Sentient Mobile Networks?

Sentient Mobile Networks?

The massive explosion in the number of users of mobile technology devices and networks has transformed society in nearly every corner of the world.  Of interest, it may someday mimic some of the neural networks of the brain.  While this may not reach the level of Kurzweil’s singularity, it will no doubt have unforeseen consequences.

Neuroscience researchers are unable to create a model that mimics the functions of the human brain given the very large number of processing units (referred to as neurons). In the adult human brain there are over 100 billion neurons. Each one of these may receive input from hundreds or thousands of other neurons.  A neuron can only respond by sending one signal.  Starting at a specific part of the neuron it travels down a long connection between brain cells referred to as the axon. Axons typically branch thousands of times as they travel to other neurons.  Where an axon connects with another neuron and the type of signal it transmits determines how much influence in conveys on the “receiving” neuron.  If it sums up its inputs it may elect to send a signal down its own axon.


Approximately 2 billion or more people own cell phones globally.  Each of them may be connected to hundreds, thousands or even millions of other individuals. As these networks grow they will begin to approximate the capacity of biological neural networks. While it is extremely unlikely that even 100 billion cell phones could mimic the deeper functions of the human brain, the possibility of using this massive network for computational processing in manners that mimic the human brain have not been addressed. It is conceivable that harnessing this network could lead to information processing capabilities would in some ways mimic certain types of neural processing.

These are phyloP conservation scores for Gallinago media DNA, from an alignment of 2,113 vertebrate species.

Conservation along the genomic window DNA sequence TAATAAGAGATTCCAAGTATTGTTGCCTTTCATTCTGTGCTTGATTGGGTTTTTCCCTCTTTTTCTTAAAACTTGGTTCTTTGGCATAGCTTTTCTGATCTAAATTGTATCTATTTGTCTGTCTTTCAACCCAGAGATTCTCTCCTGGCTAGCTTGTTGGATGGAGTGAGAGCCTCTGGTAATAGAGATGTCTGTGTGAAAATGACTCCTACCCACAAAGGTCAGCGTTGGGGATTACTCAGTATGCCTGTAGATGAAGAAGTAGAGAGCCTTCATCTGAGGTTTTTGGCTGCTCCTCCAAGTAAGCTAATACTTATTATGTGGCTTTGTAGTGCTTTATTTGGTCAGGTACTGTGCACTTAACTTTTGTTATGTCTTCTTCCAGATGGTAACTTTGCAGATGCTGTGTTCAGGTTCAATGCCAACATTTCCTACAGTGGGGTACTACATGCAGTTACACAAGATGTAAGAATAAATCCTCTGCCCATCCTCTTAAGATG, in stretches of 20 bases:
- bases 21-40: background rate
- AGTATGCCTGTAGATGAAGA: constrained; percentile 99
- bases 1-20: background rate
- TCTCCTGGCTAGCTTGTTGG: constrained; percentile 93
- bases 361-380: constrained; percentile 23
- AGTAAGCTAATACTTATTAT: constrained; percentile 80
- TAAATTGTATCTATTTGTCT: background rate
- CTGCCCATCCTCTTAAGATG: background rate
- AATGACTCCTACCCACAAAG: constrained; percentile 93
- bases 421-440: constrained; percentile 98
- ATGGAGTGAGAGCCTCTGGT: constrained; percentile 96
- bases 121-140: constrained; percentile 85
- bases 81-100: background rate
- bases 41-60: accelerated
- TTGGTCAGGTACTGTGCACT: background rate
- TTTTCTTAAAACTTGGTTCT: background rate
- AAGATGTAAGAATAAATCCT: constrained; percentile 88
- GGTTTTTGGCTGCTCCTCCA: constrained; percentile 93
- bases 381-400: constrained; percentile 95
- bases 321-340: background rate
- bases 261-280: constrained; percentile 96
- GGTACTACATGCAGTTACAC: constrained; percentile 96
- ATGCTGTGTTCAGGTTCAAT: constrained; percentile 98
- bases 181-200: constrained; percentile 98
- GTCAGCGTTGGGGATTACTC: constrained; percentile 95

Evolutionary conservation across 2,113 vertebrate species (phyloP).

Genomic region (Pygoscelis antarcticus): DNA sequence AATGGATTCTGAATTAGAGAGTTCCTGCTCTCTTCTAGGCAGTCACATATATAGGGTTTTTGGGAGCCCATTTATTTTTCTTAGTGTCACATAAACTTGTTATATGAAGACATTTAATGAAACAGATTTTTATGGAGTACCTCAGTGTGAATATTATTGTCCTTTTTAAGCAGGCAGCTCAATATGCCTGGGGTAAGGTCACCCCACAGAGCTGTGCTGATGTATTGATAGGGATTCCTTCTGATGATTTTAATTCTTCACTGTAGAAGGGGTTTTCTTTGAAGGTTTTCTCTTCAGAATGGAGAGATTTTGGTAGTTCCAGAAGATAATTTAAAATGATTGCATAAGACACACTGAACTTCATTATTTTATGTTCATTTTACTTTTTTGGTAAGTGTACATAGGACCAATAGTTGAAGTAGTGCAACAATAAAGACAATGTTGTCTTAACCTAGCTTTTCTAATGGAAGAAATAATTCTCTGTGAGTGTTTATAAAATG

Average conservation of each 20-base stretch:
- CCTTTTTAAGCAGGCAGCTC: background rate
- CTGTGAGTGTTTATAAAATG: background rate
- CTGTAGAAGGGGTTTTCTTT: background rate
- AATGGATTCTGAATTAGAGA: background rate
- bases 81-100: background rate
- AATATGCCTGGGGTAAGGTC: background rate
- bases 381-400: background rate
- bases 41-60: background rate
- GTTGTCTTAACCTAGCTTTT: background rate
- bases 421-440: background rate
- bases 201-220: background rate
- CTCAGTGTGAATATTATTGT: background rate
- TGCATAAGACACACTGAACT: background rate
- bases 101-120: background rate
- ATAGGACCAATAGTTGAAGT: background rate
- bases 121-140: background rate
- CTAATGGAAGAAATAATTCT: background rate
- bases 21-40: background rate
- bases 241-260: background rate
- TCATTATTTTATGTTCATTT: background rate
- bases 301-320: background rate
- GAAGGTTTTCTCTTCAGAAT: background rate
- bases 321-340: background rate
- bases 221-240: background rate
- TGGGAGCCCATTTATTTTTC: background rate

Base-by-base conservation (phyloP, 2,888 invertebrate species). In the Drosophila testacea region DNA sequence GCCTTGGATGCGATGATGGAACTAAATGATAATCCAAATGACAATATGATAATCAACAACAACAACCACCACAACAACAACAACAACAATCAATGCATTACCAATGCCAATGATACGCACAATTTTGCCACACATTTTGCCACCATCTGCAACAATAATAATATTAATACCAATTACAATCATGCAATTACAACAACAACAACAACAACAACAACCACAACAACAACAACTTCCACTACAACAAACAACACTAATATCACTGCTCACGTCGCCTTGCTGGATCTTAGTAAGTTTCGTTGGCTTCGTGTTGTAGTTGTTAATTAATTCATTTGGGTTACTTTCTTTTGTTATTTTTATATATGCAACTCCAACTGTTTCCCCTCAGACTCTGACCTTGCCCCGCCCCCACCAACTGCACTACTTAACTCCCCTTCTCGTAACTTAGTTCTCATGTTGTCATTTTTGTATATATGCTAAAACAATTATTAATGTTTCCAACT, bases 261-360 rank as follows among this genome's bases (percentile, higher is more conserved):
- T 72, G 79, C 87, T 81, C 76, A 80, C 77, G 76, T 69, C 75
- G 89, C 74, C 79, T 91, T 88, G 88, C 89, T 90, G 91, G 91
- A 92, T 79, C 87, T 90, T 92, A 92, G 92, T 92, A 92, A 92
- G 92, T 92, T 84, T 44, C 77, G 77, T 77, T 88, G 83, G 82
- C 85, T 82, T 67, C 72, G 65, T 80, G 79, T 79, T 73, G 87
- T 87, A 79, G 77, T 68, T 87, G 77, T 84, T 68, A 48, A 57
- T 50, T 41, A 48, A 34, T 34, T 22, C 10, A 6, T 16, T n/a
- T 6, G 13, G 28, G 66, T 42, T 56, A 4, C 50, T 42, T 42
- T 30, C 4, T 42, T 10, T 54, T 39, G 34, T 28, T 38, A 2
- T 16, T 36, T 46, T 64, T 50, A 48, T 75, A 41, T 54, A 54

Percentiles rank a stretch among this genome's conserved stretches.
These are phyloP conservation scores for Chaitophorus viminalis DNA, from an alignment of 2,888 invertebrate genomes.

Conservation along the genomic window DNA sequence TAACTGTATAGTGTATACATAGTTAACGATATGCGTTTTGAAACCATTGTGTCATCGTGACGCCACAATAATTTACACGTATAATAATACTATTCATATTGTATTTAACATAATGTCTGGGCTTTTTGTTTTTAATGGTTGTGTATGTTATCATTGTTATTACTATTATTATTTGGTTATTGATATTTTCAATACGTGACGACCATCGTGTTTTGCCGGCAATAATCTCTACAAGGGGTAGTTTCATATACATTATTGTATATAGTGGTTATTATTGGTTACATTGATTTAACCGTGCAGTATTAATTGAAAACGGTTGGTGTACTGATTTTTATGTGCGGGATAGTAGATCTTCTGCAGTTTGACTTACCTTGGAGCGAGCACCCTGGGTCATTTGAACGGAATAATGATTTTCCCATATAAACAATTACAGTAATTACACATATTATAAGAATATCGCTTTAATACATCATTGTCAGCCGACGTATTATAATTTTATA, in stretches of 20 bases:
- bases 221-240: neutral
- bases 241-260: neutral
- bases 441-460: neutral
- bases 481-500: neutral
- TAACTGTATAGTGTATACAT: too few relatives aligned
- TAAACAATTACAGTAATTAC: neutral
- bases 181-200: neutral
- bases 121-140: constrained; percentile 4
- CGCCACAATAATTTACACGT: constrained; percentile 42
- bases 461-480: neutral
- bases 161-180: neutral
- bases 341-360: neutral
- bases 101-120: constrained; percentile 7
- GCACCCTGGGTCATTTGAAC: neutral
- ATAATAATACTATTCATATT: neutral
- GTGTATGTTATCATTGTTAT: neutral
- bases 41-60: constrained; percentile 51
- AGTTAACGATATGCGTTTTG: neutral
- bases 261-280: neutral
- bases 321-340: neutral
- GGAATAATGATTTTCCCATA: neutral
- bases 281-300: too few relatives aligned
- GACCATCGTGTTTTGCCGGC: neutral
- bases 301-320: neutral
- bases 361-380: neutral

Another critical function of the human nervous system is the ability to respond to stimuli by creating new connections between neurons.  Neurons also have the ability to increase or dampen their response to stimuli.  Both of these functions are currently mimicked in mobile networks. For example information that goes “viral” leads to people bookmarking, linking to and sharing sources of information that they deem of interest. In essence new connections are being formed in the mobile device/neural network.  Individuals can dampen how information is delivered to them by blocking information, avoiding certain media outlets, and determining when they receive incoming information.

In summary, it will be difficult to predict what will arise from the vast “neural” network that is being created by billions of mobile device users. It may help us better understand brain physiology as mobile networks are perhaps a cost-effective way of mimicking the functions of the brain.   Other positive and potentially nefarious uses will also need to be identified. The only thing certain is that the number of mobile device user “neurons” will increase continue to increase over time.

The information contained in this post represents the opinion’s of its author: Michael Stearns, MD


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